The Ever-Increasing Importance of Repair Data
In any given year, roughly 75 “significant” vehicle debuts or engineering changes hit the market, says I-CAR’s Jason Bartanen. It leaves shops in a perpetual state of playing catch-up, and it puts a premium on the industry’s hottest commodity today: data.
Repair data has become a crucial aspect of the three-pronged foundation of successful repairs, along with training and equipment. And data has become big business for industry equipment providers, so much so that companies with traditional backgrounds in pulling equipment have adopted data as their largest revenue source.
Chief Automotive Technologies is one of them. Roughly 25 percent of Chief’s worldwide sales come from its data segment, compared to 21 percent for its pulling equipment.
Richard Perry, global repair product manager for Chief, sums up the reasoning pretty simply: Without accurate repair data, you can’t make accurate repairs.
“Without being able to fully diagnose and find an issue with a vehicle after a collision, you can’t repair it properly,” Perry says. “You just can’t do it.”
As vehicles continue to progress, shops must turn to data to make sure they don’t get left behind.
Build vs. Repair Data
The standard go-to for shops should be OEM build data, and the repair information those automakers provide, Bartanen says.
That’s the minimum requirement, he says, and the folks at Chief suggest taking it a step further.
Build data from OEMs provides the original specs of a vehicle, as it would come off the assembly line, Perry says. It allows for a threshold on slight variances in the measurements, but it doesn’t necessarily provide a “real-world” benchmark for shops, he says. Put a vehicle on a lift to measure damage, he explains, and the front and rear of the vehicle can sag up to 3 inches. That sag, as slight as it may sound, can cause gross miscalculations in repairing the vehicle, especially when modern restraint systems and advanced safety features are timed in accordance to chain reactions in the vehicle that take place over milliseconds.
This is where repair data comes in. Chief has built its own database, measuring every available vehicle while on a lift, and adjusting the benchmark specs to reflect the conditions the average shop would see when measuring.
Chief has Data Resource Centers placed throughout the world to consistently gather new vehicle repair specs. The info is automatically updated and available through the company’s e-access platform. It gives proper benchmarks for the repair process, Perry says, and adds another level of accuracy for technicians.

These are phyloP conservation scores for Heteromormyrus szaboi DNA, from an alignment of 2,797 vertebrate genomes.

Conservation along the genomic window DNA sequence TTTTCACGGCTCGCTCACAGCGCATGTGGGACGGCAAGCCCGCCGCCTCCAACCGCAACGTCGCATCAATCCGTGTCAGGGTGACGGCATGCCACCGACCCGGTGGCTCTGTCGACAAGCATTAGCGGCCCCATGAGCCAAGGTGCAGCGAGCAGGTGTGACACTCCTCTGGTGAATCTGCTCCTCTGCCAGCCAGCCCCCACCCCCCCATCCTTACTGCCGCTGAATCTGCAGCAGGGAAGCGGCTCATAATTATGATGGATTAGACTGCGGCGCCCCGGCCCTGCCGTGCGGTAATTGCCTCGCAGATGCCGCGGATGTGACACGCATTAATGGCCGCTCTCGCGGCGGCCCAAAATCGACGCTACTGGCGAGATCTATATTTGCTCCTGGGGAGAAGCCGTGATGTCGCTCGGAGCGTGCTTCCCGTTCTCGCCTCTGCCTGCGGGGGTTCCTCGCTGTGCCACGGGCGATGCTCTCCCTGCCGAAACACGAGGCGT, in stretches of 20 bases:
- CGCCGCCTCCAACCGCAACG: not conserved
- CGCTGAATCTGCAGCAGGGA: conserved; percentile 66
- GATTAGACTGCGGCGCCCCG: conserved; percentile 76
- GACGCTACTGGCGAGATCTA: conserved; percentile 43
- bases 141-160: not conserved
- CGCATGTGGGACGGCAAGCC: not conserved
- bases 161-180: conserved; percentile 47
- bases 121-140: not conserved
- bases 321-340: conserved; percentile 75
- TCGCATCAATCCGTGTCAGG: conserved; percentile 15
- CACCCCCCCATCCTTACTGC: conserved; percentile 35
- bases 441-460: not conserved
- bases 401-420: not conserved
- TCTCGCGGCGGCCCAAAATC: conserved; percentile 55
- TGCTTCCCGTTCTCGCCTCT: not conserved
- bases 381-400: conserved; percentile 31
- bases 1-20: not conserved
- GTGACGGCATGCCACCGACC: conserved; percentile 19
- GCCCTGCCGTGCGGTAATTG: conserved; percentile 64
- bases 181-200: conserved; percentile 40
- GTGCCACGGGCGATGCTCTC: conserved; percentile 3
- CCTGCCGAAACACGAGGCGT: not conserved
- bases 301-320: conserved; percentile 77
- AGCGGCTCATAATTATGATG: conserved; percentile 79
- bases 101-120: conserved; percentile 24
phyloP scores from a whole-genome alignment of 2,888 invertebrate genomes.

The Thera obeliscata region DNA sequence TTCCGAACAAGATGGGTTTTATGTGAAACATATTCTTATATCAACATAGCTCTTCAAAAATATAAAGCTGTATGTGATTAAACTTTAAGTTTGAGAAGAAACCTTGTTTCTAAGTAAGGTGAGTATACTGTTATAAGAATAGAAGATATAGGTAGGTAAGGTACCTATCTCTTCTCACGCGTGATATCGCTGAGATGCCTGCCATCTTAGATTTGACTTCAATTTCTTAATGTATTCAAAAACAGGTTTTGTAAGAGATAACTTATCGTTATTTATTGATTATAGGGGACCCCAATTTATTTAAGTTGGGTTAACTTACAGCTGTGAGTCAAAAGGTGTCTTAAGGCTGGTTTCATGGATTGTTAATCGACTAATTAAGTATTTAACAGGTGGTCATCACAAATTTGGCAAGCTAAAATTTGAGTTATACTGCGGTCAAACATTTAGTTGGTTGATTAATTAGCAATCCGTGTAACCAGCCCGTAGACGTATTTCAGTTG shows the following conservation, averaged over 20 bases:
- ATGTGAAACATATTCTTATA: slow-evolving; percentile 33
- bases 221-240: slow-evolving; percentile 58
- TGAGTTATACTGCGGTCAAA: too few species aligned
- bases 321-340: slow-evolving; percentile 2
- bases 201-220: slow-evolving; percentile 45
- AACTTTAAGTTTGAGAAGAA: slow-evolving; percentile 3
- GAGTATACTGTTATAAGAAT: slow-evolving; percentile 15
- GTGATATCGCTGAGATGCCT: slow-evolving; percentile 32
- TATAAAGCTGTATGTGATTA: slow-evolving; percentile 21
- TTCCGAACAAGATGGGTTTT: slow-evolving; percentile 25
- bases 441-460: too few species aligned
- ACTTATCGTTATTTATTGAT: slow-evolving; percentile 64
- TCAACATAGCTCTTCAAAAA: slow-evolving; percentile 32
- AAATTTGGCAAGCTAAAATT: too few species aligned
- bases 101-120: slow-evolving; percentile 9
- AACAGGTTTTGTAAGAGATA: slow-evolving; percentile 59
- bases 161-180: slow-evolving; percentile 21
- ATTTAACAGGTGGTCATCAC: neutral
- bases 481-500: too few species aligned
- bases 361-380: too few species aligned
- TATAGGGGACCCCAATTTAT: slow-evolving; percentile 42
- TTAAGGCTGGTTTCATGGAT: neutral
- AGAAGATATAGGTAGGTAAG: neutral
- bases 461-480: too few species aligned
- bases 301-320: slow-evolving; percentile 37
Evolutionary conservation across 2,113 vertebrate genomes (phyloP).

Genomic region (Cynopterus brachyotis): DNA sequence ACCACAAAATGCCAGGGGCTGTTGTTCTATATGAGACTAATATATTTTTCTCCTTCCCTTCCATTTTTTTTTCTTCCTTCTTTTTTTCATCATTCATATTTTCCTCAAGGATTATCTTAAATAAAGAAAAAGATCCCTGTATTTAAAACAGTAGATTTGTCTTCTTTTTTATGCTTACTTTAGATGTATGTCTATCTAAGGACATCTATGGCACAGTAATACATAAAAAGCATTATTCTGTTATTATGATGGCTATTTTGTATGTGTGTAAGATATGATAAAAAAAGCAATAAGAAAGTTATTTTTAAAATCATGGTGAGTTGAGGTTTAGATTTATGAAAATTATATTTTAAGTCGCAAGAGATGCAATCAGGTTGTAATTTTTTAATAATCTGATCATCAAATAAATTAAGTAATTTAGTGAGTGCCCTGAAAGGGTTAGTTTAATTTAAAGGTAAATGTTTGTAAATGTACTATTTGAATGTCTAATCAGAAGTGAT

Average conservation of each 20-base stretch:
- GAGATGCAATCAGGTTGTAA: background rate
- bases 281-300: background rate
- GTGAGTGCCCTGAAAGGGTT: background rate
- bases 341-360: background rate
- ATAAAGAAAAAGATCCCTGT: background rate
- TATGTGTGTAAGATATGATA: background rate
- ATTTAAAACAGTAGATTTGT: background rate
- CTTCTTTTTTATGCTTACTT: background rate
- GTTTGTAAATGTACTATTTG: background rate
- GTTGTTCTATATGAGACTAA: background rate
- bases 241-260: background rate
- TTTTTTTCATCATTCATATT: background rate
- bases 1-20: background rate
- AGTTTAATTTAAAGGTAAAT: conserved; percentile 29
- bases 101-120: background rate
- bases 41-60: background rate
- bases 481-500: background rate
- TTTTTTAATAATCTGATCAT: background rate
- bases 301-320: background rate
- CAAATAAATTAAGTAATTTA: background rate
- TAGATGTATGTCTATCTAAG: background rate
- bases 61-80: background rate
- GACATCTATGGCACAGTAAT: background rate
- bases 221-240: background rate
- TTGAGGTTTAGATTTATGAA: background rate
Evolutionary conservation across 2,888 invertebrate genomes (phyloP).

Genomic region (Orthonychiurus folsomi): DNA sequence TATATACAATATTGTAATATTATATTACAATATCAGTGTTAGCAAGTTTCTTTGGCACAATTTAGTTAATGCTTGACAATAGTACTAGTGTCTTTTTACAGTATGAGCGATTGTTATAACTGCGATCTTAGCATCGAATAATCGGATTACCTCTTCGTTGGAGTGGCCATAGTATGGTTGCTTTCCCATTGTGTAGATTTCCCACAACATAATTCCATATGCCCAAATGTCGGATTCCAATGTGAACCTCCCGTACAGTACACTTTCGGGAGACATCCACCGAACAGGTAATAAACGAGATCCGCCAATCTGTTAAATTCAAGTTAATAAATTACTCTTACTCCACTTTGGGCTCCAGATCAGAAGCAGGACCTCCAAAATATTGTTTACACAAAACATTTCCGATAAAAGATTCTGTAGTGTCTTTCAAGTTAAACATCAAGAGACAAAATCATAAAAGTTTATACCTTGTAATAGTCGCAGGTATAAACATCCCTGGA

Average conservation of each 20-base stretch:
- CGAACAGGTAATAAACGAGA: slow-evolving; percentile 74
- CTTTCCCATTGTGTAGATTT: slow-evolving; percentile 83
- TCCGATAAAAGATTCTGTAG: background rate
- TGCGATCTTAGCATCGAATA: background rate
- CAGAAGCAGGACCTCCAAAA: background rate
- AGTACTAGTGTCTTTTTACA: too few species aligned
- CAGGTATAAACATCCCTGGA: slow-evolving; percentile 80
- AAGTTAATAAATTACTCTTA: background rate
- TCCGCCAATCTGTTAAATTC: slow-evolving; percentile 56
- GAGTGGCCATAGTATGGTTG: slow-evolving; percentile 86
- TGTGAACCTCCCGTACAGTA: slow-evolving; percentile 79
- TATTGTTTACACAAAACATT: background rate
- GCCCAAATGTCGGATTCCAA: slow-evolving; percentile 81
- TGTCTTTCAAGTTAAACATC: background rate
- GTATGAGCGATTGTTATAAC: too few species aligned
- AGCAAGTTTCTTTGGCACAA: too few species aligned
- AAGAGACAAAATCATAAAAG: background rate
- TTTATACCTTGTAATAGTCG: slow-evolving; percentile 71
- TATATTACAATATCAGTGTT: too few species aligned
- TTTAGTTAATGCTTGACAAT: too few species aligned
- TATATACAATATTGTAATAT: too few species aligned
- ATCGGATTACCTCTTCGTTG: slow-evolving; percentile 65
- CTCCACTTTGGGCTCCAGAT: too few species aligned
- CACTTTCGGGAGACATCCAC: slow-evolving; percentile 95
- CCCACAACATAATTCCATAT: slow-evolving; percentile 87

“Correct vehicle dimensions—and repair methods—are imperative for ride quality, collision energy management, and for proper function of safety systems, including restraint systems and many of today’s other advanced safety systems such as the plethora of electronics associated with collision avoidance technologies,” Bartanen says.
Measure, Measure, Measure
But data is only half the solution for repairers looking to complete accurate and safe repairs.
“What’s important is that collision-damaged vehicles are repaired using a 3-D measuring system,” Bartanen says. “Today’s vehicles cannot be properly repaired without 3-D measuring.”
A collision can affect a vehicle’s structure in three directions: height, width and length. Because of that, Perry says, vehicles must be measured in all three directions; hence, the now common term 3-D measuring.
There are a handful of electronic measuring systems, such as those made by Car-O-Liner, Celette, Infinity and Chief. The devices provide an accurate baseline for the repair process, often finding hidden damage that would go unnoticed using traditional measuring gauges. And they can give instant feedback if used during the repair itself.
Using one is a must in today’s industry, as far too many repairs are being made incorrectly, says Mike Cranfill, Chief vice president of global collision and new business development. Chief reports show that just two out of every 10 vehicles in a shop are measured before work is begun, Cranfill says. And based on the company’s own analysis of typical vehicle damage, Cranfill says eight out of 10 vehicles need measuring to find hidden damage.
“You hear people say they rely on experience,” Cranfill says. “And that’s great. They might have 20 years of experience—but it’s likely the same year of knowledge 20 times.”
Collision repair is a data-driven industry, Cranfill says. It’s why Chief has shifted its focus in recent years, and it’s why others have done the same.
More than anything, though, it’s why shops need to do everything possible to ensure they repair based on accurate information. As Bartanen said, vehicles are changing rapidly, and shops need to be equipped.
“Outdated repair information, techniques and tools will not restore these vehicles to an optimum—or even safe—condition,” Bartanen says. “Repairers must be trained to understand how to handle these vehicles and materials, especially the joining methods required for complete, safe and quality collision repairs.”